This truncated Judges story about Deborah is the only time we read anything from Judges in our 3-year cycle. It’s an interesting story AND I recommend you go read the whole chapter about Deborah and her bravery and Jael, another woman who is even braver. That is, if you can handle a lot of gore. Judges was a strange time in the history of Israel--the people kept backsliding into the religions of the people who shared their land with them and God kept punishing them, then raising up judges to set them right. Maybe that is part of what Jesus is talking about when he tells the parable of the talents: that his contemporaries need to get their acts together and quit wasting the wonderful gifts God has given them.
AND, I was in Westport on Thursday and I always have a different filter on when I read scriptures with them. We only read the Gospel at the services at Westport and anyone can comment, as you can here, but it is different there. First, I was still thinking about those bridesmaids and wondering why the ones with the oil were too selfish to share what they had with those who were more slipshod in their preparation. Or, maybe the lax bridesmaids weren’t lax at all, maybe they came with the little they had because they wanted to participate. Maybe they didn’t have resources to buy more oil.
And there is this slave owner in the parable we just read. There’s one mark against him in my book: slave owner.
Lance Ousley wrote this week that one of these talent coins weighed 75 pounds and would represent a life’s work of wages for an average laborer. Wow! I wonder how he carried all those talents into the room! That’s 8 talents weighing 600 pounds! He probably had slaves bring them. (I am thankful we have paper and really, electronic money after reading this.) This master must have been extremely wealthy!
So, when I got ready to read the passage at Westport, I asked the people there to think about which person they identified with most in the story. After I read the story, I noted that the general response is that we are not to waste the gifts God has given us--that we are the light in the world and it is perverted to hide that light, much as those ancient Israelites in Deborah’s time were squelching their own role as God’s people in the world.
AND, I think of this guy who hid the single talent he was given because, “Master, I knew that you were a harsh man, reaping where you did not sow, and gathering where you did not scatter seeds; so I was afraid,…” And the master doesn’t deny that he is a thief who has ill-gotten gains. He berates the slave for not investing with bankers and obtaining interest, at least. It’s all about the return on the investment. He’s had a 100% return from the other two slaves-from 7 talents to 14, and he wants that last talent of earnings. 1125 pounds of coins is not enough, he wants 1200 pounds.
This story is weird because most of the Christian scriptures are about the world being turned on its head--the rich being poor and the poor gaining power and wealth. This story tells about a frightened slave who knows his master is harsh and that the man will take earnings however he can get them without scruples and that frightened slave is the one who is made out to be the bad guy.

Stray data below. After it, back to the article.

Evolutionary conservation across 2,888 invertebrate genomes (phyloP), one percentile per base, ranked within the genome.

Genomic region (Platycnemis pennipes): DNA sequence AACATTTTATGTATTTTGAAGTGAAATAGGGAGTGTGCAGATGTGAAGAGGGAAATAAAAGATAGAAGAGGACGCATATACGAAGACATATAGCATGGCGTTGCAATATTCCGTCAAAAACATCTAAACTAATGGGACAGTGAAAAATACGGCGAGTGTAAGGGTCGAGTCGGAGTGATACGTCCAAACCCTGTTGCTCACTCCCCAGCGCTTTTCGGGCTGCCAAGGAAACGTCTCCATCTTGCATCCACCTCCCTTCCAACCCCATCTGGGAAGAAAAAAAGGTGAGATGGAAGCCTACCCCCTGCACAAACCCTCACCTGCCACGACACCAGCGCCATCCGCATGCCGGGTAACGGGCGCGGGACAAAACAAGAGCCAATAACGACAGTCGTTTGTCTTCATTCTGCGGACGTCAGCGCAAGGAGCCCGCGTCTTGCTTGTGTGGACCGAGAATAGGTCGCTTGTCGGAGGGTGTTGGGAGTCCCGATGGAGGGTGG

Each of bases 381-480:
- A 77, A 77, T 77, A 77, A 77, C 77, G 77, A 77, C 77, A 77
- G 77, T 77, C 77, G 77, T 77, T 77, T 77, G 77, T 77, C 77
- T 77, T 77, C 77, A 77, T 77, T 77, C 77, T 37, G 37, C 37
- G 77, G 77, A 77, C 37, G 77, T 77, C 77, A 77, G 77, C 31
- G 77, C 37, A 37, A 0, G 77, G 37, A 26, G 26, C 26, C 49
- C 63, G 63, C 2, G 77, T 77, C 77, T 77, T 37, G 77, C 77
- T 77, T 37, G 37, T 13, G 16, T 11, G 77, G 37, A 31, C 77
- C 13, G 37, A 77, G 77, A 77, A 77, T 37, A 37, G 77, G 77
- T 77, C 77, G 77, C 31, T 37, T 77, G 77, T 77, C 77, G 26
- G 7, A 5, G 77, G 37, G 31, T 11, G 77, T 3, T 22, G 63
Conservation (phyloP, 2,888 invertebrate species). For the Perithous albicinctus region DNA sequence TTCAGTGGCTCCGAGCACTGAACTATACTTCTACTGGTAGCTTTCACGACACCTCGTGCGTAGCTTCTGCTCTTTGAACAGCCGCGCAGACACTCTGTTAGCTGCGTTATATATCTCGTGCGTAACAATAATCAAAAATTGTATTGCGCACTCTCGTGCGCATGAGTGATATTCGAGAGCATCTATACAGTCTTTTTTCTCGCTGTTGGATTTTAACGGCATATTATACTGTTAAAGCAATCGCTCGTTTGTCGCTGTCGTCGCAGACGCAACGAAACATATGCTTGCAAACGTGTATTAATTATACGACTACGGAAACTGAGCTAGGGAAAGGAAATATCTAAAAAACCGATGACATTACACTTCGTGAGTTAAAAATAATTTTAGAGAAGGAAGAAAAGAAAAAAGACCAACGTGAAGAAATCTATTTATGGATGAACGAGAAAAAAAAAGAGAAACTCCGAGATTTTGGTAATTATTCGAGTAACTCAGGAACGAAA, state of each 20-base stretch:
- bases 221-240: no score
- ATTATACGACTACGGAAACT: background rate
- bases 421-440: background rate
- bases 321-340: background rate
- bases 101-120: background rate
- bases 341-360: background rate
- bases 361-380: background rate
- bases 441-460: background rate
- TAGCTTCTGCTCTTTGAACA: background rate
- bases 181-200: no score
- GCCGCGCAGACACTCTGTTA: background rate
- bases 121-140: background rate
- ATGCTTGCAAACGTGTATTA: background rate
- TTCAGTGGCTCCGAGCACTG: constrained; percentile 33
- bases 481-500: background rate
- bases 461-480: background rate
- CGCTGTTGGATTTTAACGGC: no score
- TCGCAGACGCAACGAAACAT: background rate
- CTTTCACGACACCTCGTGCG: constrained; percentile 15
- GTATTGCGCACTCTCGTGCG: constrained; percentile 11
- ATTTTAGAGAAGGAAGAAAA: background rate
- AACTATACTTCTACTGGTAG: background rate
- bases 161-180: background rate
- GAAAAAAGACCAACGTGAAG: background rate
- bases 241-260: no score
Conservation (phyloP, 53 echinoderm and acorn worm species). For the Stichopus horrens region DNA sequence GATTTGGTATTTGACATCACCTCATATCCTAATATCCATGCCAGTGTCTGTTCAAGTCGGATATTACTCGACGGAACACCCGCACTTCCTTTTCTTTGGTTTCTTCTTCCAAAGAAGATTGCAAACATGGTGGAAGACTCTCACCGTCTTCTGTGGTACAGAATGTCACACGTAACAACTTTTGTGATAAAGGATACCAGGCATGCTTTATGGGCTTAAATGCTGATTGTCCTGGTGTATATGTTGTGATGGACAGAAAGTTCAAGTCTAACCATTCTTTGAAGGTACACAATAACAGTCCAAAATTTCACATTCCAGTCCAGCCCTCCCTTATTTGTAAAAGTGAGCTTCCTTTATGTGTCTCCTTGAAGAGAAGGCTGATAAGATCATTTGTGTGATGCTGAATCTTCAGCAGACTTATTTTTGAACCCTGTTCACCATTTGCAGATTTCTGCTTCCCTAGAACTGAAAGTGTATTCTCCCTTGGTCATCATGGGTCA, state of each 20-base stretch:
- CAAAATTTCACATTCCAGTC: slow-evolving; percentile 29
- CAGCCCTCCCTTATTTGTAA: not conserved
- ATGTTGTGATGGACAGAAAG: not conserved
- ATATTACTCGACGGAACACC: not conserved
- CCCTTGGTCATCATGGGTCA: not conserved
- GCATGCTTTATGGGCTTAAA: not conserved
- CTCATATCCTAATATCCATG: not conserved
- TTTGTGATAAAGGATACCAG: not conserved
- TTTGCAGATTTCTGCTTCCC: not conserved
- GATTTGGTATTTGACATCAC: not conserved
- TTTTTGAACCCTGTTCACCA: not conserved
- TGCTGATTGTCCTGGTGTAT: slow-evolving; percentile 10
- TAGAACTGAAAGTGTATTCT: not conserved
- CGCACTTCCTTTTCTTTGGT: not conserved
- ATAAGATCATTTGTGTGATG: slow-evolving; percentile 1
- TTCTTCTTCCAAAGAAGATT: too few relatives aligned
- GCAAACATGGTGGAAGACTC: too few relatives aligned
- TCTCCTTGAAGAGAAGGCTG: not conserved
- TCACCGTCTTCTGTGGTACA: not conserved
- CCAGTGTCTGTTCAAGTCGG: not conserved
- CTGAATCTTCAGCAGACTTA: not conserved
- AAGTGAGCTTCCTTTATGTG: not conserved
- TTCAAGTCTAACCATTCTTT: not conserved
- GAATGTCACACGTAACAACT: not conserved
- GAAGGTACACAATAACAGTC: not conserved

And the master says, “For all those who have, more will be given, and they will have an abundance; but from those who have nothing, even what they have will be taken away. As for this worthless slave, throw him into the outer darkness, where there will be weeping and gnashing of teeth.” I asked the folks at Westport whose side they were on and they said they liked the guy with the one talent. And, I wonder how many times this story has been used to justify not helping the poor. I wonder how many times folks have read this and thought, “Well, I’m a saved believer so I’m using my gifts appropriately and if someone isn’t a believer, they will end up with nothing in the end.”
And, yet, so many people who are poor have followed Jesus devotedly. They have shared what little they have with others in need. They have endured great hardships and have attributed their survival to Jesus watching over them. How can we look at someone with little to no material wealth and assume that they are devoid of any faith?
I know we are expected to see this master as if he were God come to judge his people--whether they followed him or not, whether they hid their light or whether they offered that light to others. Whether they used the gifts God gave them to increase the Kingdom of God on Earth or not. Yet, I see a man who is extremely wealthy who expects those who work for him for little to no pay to bring him even greater wealth. And, when one of his employees calls him on his illegal business practices, he throws him out and leaves him with nothing.
So, call me crazy, maybe I have been hanging out with too many people in low places. Yet, I value the friendships I have made and I value the insights I have gained from those friends. And, I come down on the side of this oppressed slave--the one who buried the talent, who spoke to power and paid for it, and who lost whatever livelihood he had from his work.
I hope I am not in the habit of burying my talents. I am not in the habit of forgetting that God provides us with all we have. Yet, it has always been my habit to go with the underdog, to defend the bully’s victim of the week, to stand up to oppressors and abusers, and to stand with those who are oppressed and abused. I doubt I am going to change any of that at this point in my life. Who do you find most appealing in this story? What is your take-away?